Dean Ernest A. Vuilleumier reports to the Board of Trustees that the college was operating four separate buildings--Metzger Hall, the Gibbs House, the Parker House, and the Phi Delta Theta House--as women's dormitories. The dean viewed this situation as unsatisfactory and argued for "the very great need for a new dormitory for women." He urged the Board to make plans for the construction of a women's dormitory as soon as possible.
Phi Delta Theta House
In the "Minutes of the Faculty Meeting of November 11, 1940," the Board of Deans reviewed a case of discipline in which the Phi Delta Theta house hosted a party "without proper chaperonage" followed by a jaunt in an automobile. The two female students who left Carlisle in the automobile received probation for the rest of academic year 1940-41 and were placed under "special regulations" in Metzger Hall. Another student, who did not leave in the automobile, only received probation "until Christmas."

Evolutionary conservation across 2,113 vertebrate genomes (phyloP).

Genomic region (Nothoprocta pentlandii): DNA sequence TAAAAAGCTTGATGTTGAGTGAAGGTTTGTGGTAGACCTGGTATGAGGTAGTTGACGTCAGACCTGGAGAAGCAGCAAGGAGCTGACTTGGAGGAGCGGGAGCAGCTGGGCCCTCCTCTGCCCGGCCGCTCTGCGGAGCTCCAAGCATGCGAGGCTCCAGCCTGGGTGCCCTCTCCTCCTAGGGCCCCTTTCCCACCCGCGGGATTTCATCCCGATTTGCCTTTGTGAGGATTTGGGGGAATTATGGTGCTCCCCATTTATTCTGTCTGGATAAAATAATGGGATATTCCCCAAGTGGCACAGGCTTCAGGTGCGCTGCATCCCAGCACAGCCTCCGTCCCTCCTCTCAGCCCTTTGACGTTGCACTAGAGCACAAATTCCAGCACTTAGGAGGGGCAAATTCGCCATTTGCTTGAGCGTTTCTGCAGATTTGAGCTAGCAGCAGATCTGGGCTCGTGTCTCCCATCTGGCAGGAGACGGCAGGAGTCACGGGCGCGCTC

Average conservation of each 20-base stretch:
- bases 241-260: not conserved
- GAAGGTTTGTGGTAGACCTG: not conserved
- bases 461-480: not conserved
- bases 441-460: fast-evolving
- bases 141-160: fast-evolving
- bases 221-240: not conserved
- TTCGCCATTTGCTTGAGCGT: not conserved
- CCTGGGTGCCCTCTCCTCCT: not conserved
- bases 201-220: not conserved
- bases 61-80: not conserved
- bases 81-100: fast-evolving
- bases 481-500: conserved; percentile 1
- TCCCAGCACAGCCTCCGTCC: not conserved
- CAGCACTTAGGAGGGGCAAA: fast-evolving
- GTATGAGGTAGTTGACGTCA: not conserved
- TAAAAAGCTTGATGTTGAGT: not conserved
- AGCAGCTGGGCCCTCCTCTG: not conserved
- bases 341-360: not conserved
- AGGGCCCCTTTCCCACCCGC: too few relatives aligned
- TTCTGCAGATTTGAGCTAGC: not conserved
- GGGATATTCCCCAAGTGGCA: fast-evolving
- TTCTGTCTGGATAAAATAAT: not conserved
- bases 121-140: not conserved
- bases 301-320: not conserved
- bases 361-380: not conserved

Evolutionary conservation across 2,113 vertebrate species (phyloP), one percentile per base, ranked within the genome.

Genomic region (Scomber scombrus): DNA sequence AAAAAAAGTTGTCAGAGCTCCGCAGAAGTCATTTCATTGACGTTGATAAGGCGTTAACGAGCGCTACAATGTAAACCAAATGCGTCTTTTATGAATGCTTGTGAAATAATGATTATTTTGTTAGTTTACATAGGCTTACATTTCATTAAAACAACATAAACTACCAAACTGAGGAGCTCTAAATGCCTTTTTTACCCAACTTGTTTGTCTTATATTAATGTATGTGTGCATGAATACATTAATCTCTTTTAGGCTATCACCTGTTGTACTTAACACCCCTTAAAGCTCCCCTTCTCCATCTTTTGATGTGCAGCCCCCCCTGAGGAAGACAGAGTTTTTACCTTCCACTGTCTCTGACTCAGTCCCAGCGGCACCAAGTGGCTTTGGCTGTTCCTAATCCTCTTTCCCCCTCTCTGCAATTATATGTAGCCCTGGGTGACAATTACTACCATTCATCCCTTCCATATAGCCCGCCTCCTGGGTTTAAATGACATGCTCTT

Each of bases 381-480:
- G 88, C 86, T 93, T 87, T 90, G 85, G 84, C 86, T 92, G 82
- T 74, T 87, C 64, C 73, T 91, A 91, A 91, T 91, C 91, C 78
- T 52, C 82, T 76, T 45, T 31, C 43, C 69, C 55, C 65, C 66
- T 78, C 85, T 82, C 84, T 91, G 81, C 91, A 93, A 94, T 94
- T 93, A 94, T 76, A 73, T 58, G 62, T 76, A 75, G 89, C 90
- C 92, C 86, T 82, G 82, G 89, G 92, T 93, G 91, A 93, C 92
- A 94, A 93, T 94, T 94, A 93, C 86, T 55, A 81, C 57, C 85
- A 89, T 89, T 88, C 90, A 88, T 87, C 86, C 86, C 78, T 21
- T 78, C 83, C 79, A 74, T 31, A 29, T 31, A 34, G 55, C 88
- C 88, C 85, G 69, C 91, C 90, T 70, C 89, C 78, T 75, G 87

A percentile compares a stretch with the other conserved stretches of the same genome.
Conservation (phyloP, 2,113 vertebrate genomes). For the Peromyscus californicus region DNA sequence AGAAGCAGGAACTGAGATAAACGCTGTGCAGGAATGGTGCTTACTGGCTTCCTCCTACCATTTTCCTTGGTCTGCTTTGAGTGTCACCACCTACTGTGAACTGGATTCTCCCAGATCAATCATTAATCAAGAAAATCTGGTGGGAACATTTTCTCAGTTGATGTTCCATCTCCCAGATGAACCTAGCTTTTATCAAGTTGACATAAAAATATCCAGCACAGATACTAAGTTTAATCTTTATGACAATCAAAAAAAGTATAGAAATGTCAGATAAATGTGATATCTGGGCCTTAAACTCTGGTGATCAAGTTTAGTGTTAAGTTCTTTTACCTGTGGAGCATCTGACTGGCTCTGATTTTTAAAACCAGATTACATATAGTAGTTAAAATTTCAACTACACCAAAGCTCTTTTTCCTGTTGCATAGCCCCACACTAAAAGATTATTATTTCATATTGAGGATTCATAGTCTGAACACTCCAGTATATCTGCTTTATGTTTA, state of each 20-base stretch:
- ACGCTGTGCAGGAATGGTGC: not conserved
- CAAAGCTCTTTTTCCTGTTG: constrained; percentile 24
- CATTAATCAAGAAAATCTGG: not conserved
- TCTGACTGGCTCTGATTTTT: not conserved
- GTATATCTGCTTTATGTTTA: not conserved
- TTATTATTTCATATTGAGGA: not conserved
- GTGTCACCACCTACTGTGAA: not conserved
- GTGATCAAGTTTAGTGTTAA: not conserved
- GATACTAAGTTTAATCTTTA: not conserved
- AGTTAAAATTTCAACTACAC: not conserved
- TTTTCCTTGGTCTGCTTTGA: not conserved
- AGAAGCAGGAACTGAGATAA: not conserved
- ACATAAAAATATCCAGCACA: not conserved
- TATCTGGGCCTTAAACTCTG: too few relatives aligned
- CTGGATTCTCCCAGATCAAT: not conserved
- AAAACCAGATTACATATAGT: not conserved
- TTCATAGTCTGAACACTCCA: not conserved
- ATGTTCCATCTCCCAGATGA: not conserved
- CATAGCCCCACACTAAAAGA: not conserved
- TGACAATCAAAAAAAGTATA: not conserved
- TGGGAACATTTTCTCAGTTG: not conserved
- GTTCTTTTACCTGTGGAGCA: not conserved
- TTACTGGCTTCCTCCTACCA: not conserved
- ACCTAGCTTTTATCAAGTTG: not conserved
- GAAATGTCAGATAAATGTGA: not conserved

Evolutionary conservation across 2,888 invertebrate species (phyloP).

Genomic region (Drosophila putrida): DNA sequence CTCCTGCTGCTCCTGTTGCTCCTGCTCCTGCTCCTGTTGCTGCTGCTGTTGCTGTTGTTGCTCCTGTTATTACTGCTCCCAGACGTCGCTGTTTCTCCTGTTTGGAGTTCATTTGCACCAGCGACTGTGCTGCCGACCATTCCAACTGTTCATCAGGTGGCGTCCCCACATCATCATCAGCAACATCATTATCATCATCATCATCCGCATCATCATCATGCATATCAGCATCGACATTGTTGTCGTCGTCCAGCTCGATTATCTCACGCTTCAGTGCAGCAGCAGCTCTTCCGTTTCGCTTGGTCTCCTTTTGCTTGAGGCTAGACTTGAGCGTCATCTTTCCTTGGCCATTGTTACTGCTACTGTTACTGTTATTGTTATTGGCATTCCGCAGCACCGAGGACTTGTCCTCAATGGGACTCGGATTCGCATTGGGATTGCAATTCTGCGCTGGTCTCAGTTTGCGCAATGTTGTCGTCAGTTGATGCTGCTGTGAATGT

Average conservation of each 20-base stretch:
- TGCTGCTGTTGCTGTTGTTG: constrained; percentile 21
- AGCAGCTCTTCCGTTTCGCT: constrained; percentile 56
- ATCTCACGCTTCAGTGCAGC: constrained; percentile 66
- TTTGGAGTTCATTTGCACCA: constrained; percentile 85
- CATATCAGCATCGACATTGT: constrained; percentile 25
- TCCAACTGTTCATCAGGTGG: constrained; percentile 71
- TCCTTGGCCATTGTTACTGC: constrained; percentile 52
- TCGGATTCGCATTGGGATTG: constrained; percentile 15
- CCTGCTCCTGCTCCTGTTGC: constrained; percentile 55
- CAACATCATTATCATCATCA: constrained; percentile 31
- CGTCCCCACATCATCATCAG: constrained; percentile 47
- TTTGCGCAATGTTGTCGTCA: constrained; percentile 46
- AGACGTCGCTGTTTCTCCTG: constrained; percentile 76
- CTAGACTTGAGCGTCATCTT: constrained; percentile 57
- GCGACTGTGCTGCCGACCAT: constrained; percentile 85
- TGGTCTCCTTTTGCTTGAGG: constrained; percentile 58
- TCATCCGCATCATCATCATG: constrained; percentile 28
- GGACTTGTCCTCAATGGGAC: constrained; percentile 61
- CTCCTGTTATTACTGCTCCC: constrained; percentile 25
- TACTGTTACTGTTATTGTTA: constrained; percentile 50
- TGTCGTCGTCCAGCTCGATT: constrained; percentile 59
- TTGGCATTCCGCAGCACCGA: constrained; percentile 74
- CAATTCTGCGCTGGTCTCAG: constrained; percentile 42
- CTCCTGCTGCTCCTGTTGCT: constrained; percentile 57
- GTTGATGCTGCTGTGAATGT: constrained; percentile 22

As illustrated by Margaret MacGrefor in her interview she stated that in dormitory life, rules and regulations were implemented and monitored by proctors. Members of the opposite sex were not allowed inside the female dorimitories only in the parlors prior to curfew. When the womens relatives or acquaintances would come to pay them a visit the ladies were allowed to leave with them for the day only upon signing in and out. If you intended on staying out late or leave for the entire weekend special permission was required to be obtained.
In an interview, Helen Alexander Bachman (Class of 1946) claims that a majority of the students belonged to a sorority, fraternity, or other organization on campus. Bachman estimates that 99 percent of female students belonged to one of the four sororities. The fraternities owned houses while sorority women had apartments in Carlisle. Fraternities "dried up" during the war due to the absence of men. Sororities, however, had meetings, social functions, bridge parties, suppers, and community service events.